The Coyote program – ‘Defending the Shield’ of Faith, Family and Football – has “not only given me the opportunity to develop as an athlete, but also holds me to higher standards that have brought me closer to God,” says Jones, who supports his family as an Amazon lead warehouse manager in Rialto. “We have a program that touches lives and changes people. This program has given me the tools to become a better man.”

Jones clings to Romans 8:38-39, two verses “that give me comfort that there is absolutely nothing on earth that can separate me from a supernatural love that GOD has for me.” In times of trouble, he turns to songs of worship and praise from gospel musicians like Marvin Sapp and Fred Hammond, which he says “inspire me to press for the mark, where we see Jesus.”

Opponents, meanwhile, say Jones hits so hard, they see Jesus, and it usually leaves a mark. Make one thing clear – and loud: For the Coyotes’ fiercest hitter, ‘meek’ doesn’t equal ‘weak.’ It is a statement he makes on the field, and carries off it – to express your authority within your domain, you must roar.

“It is not an option,” Jones says. “You must protect, provide, lead and partner within the area of your influence. You must declare your dominion by responsibly exercising your rule within it.”

Devin is our third selection in a new series, where we ask for ‘10 Things Great Coyote Dads Do.’ How is this Coyote dad juggling the journey of life, in his quest, as Super Bowl-winning coach Tony Dungy describes, to be an ‘uncommon man’ in a common world?

Here’s Devin’s Top 10 things that he is teaching –and planning – for little Greyson Kai –

1. Be the role model you always wanted in your life.
2. Protect your seed.
3. Teach your son early, the things you learned late.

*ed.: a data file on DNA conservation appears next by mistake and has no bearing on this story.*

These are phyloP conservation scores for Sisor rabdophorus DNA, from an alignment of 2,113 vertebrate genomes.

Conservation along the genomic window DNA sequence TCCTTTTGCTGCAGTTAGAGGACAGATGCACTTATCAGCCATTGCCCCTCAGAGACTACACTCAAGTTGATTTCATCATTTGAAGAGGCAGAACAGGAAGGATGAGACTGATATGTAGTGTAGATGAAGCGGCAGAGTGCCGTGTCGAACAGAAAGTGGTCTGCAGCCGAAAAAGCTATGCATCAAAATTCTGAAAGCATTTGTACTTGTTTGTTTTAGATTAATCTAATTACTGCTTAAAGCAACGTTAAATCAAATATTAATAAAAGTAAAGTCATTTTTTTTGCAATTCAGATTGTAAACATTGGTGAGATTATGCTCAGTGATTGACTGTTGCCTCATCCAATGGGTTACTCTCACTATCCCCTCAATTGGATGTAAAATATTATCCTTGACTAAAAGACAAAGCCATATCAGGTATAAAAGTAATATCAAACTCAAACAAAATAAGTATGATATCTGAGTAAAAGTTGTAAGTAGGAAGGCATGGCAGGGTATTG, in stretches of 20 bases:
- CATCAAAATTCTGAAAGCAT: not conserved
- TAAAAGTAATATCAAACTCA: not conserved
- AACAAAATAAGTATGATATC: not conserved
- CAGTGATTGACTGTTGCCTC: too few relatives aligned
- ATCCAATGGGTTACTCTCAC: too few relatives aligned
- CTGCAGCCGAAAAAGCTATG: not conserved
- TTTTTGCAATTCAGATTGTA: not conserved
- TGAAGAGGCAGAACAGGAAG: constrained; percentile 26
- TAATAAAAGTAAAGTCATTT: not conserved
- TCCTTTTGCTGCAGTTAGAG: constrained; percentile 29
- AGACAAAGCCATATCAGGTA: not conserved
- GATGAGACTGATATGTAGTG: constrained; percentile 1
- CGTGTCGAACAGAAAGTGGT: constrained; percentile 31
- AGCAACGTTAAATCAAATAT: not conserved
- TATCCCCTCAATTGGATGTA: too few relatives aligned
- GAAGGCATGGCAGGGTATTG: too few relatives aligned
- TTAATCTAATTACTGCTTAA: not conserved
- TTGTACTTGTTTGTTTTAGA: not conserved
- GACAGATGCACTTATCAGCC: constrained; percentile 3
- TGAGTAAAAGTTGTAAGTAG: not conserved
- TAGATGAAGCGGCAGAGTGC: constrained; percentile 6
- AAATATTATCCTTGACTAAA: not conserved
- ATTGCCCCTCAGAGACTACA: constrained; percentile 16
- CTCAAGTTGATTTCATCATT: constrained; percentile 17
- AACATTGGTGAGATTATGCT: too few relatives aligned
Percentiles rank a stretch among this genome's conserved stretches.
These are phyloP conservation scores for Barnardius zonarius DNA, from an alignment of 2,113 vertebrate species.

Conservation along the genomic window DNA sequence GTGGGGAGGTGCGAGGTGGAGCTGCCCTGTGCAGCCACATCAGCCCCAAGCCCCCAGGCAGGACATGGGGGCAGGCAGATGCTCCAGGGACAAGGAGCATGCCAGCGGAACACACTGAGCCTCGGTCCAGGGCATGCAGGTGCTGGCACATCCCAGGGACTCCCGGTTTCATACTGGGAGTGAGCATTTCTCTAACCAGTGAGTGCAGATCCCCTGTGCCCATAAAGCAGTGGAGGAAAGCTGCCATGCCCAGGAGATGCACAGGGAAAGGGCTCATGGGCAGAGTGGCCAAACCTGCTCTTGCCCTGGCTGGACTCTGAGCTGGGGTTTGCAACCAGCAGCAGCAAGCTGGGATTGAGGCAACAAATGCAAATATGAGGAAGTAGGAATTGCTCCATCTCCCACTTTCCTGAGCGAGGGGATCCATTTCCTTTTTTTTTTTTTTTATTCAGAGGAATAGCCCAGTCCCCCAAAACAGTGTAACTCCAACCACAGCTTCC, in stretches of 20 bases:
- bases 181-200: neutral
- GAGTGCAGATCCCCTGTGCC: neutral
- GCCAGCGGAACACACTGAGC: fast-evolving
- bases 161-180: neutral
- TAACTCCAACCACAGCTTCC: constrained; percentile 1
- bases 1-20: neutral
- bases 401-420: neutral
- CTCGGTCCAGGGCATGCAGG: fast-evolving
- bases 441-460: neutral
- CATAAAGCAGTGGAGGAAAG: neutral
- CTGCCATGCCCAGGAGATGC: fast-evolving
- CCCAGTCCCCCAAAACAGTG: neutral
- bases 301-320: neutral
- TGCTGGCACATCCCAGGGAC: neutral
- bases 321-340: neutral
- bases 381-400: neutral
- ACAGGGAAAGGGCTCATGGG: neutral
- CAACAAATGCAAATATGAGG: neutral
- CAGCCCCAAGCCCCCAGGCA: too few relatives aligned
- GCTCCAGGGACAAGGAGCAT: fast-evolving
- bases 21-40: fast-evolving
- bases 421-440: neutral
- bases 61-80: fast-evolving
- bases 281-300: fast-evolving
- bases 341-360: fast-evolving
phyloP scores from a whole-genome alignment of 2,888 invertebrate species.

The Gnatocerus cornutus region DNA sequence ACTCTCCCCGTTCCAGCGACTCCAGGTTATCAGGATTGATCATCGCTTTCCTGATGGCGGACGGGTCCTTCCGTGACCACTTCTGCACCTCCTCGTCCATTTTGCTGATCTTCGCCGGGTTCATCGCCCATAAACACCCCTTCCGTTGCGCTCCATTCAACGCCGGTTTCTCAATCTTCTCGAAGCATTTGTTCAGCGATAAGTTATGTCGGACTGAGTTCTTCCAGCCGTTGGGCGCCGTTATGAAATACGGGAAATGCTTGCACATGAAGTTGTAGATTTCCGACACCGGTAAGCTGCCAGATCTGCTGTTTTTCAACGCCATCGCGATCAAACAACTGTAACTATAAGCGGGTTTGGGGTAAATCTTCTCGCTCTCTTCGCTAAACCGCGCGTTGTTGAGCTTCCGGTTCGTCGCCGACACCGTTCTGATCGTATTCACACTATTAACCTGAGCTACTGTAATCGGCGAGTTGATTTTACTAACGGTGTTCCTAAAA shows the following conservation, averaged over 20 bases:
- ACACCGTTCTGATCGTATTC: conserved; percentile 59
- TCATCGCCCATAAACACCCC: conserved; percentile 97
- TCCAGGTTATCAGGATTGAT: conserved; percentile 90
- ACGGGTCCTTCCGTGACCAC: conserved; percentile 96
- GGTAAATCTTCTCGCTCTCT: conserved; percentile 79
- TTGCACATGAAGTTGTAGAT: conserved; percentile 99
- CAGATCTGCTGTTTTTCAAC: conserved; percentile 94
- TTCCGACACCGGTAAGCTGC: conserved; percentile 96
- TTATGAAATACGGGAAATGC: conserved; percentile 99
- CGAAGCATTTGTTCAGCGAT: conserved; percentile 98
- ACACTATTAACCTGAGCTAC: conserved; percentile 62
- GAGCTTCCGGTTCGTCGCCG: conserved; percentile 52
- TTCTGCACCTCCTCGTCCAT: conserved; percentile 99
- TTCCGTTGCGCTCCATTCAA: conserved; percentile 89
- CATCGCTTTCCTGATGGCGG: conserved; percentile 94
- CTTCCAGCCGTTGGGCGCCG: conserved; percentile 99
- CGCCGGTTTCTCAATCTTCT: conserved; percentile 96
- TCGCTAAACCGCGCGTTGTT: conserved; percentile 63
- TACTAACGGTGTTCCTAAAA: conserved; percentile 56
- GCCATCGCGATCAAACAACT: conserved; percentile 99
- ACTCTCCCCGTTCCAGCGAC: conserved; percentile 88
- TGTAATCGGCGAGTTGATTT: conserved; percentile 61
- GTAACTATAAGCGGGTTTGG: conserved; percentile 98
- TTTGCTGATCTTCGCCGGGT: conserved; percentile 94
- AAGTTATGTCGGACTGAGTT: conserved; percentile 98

4. Pray over your child and teach him about Christ.
5. Lead by example.
6. Show him how to love one woman and the importance of family.
7. Spend quality time every day. Our kids will never remember the money, only the time spent.
8. Show them proper ways to take care of themselves physically.
9. Teach them about hard work, and how to work for everything.
10. Teach them about the world and how diverse it is, to be able to interact with all types of people.

THE SOCAL COYOTES NON-PROFIT sports leadership organization encourages the development of young leaders through a series of questions: Do you protect the women under your care? Do your children look to you with confidence? Do other men look to you as someone to emulate? Can your community call on you for strength and leadership? Are you a preserver of culture and a champion of society? Are you a man fulfilling your destiny? Are you a man after God’s own heart?

FOR MORE GREAT things that great dads do, we recommend the book 10 Great Things Dads Do – Strategies for Raising Kids, by fathering expert Rick Johnson.

IF YOU WANT THE COYOTES to visit your school, church or business, or for more information, contact Ron DiGrandi, Community Outreach Director, 760.285.7073.

– Brandon O’Neill, VP Program Development